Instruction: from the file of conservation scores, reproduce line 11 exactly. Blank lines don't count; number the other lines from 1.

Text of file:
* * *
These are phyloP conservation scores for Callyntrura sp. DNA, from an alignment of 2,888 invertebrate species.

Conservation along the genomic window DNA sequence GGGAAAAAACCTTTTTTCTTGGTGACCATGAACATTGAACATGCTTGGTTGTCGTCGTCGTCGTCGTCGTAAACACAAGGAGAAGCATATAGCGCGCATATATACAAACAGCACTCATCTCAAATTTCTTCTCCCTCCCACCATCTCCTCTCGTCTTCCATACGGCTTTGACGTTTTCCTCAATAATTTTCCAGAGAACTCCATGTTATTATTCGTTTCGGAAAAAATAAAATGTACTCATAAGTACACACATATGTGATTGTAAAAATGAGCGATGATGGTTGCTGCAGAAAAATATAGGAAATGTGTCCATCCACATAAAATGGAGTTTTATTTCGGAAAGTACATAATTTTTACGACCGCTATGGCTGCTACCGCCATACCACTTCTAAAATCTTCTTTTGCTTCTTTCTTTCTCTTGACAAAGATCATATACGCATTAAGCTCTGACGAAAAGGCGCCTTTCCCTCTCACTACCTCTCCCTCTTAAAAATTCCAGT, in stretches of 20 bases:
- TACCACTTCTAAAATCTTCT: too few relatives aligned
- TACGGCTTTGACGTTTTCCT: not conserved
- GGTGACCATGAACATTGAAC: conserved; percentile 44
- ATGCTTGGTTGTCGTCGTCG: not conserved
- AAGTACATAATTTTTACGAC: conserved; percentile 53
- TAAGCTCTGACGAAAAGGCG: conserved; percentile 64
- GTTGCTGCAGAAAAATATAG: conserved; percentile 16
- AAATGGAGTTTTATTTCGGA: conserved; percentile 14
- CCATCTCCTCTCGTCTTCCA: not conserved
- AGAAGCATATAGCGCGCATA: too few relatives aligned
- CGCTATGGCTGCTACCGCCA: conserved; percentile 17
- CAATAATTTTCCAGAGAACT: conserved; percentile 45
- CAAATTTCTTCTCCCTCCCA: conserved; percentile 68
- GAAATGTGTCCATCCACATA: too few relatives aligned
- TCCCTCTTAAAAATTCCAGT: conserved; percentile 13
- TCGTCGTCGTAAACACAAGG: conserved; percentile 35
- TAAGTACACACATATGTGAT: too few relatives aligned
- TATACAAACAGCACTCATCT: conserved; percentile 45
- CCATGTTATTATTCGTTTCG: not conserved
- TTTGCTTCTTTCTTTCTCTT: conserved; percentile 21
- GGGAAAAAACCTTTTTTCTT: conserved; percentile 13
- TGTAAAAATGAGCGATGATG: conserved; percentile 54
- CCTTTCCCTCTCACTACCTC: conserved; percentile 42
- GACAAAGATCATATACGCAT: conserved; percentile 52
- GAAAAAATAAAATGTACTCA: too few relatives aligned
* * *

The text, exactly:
- CCATCTCCTCTCGTCTTCCA: not conserved